This vivid portrait of contemporary parenting blends memoir and cultural analysis to explore evolving ideas of disability and human difference.
An Ordinary Future is a deeply moving work that weaves an account of Margaret Mead's path to disability rights activism with one anthropologist's experience as the parent of a child with Down syndrome. With this book, Thomas W. Pearson confronts the dominant ideas, disturbing contradictions, and dramatic transformations that have shaped our perspectives on disability over the last century.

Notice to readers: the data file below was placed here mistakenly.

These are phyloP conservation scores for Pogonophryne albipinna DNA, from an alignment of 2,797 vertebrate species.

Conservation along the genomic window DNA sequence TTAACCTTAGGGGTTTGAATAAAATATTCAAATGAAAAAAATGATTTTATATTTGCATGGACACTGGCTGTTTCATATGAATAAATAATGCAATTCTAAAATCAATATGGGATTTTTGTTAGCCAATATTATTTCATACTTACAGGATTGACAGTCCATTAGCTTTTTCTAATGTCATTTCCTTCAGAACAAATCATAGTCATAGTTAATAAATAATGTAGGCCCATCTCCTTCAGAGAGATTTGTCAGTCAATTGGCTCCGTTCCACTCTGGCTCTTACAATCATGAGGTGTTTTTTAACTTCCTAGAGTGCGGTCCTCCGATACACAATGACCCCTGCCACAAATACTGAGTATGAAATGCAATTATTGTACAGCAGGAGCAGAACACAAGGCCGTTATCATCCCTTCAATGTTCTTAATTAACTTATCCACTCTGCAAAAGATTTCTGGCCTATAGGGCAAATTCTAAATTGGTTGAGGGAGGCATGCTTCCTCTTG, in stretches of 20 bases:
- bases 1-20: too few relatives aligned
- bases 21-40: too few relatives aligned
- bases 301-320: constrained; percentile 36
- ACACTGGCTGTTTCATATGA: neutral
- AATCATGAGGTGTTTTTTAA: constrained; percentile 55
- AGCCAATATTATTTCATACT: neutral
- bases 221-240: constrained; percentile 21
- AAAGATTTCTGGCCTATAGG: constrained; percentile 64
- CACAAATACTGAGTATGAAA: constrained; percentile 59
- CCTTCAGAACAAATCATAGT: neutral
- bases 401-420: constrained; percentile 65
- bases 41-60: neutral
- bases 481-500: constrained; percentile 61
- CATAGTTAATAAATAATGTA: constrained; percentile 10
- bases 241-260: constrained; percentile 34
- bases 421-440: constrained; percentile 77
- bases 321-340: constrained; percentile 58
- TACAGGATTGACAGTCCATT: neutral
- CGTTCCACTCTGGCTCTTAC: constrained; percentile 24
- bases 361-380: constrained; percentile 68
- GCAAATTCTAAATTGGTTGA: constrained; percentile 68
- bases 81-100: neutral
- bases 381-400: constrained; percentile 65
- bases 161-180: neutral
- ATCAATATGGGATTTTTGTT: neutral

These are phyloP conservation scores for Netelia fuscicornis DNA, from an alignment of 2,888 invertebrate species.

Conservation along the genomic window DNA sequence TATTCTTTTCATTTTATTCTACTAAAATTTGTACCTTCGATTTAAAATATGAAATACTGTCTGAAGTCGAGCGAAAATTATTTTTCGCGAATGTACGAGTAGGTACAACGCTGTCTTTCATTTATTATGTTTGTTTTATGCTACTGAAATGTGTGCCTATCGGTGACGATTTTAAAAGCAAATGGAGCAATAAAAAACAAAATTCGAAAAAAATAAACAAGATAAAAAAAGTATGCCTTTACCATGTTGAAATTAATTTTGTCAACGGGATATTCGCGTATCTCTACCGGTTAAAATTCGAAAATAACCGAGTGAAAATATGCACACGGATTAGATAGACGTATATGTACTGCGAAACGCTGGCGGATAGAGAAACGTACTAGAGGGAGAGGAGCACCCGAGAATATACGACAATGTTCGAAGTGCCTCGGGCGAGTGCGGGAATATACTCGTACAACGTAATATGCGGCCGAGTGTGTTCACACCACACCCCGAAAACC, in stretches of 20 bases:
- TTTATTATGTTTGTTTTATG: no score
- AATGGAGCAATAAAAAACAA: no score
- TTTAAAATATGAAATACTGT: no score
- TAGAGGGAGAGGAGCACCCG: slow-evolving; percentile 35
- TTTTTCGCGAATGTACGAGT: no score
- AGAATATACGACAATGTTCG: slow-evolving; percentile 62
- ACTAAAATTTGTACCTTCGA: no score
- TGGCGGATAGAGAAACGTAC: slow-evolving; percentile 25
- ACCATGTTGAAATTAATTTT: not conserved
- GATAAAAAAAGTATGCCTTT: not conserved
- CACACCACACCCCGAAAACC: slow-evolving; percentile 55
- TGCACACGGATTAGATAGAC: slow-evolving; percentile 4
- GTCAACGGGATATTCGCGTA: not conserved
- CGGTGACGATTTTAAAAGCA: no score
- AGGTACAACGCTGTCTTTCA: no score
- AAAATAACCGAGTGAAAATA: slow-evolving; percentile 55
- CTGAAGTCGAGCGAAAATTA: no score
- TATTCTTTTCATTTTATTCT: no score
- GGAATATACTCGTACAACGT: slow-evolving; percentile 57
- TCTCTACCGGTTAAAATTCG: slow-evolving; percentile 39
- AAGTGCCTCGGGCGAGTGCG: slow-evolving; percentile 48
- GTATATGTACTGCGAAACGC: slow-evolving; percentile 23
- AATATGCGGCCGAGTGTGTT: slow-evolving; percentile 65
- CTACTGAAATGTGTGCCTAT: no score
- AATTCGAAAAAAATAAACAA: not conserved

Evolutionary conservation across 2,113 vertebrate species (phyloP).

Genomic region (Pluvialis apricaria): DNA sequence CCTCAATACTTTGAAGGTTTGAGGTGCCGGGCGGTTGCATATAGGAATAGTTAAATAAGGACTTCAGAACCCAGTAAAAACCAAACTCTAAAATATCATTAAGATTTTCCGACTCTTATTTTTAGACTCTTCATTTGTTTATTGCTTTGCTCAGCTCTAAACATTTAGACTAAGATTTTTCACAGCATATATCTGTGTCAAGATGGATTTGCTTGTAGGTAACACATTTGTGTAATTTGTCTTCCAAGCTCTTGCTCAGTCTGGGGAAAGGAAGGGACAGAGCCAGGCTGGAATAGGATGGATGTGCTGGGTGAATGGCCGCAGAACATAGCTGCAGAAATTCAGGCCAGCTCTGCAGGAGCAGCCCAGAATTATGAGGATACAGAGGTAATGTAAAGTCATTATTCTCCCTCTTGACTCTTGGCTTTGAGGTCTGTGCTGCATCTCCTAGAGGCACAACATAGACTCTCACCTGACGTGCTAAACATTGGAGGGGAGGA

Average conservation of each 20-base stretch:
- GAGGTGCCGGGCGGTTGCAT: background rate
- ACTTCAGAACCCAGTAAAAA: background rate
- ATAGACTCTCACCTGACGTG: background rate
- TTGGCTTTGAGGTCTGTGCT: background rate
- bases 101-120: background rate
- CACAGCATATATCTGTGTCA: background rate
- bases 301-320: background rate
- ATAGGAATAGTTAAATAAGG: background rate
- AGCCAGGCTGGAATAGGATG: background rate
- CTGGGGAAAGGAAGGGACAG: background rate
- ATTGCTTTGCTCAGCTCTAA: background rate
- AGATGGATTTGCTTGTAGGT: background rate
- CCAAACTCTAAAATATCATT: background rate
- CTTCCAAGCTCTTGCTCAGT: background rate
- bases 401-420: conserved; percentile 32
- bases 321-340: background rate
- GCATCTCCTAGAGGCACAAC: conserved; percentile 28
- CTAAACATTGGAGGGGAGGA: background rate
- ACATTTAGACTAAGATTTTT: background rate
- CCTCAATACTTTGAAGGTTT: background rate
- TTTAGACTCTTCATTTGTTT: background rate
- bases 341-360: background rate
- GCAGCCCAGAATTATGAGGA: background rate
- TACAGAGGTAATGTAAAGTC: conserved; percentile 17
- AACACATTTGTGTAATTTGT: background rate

Pearson examines his family's story through the lens of Mead's evolving relationship to disability—a topic once so stigmatized that she advised Erik Erikson to institutionalize his son, born with Down syndrome in 1944. Over the course of her career, Mead would become an advocate for disability rights and call on anthropology to embrace a wider understanding of humanity that values diverse bodies and minds. Powerful and personal, An Ordinary Future reveals why this call is still relevant in the ongoing fight for disability justice and inclusion, while shedding light on the history of Down syndrome and how we raise children born different.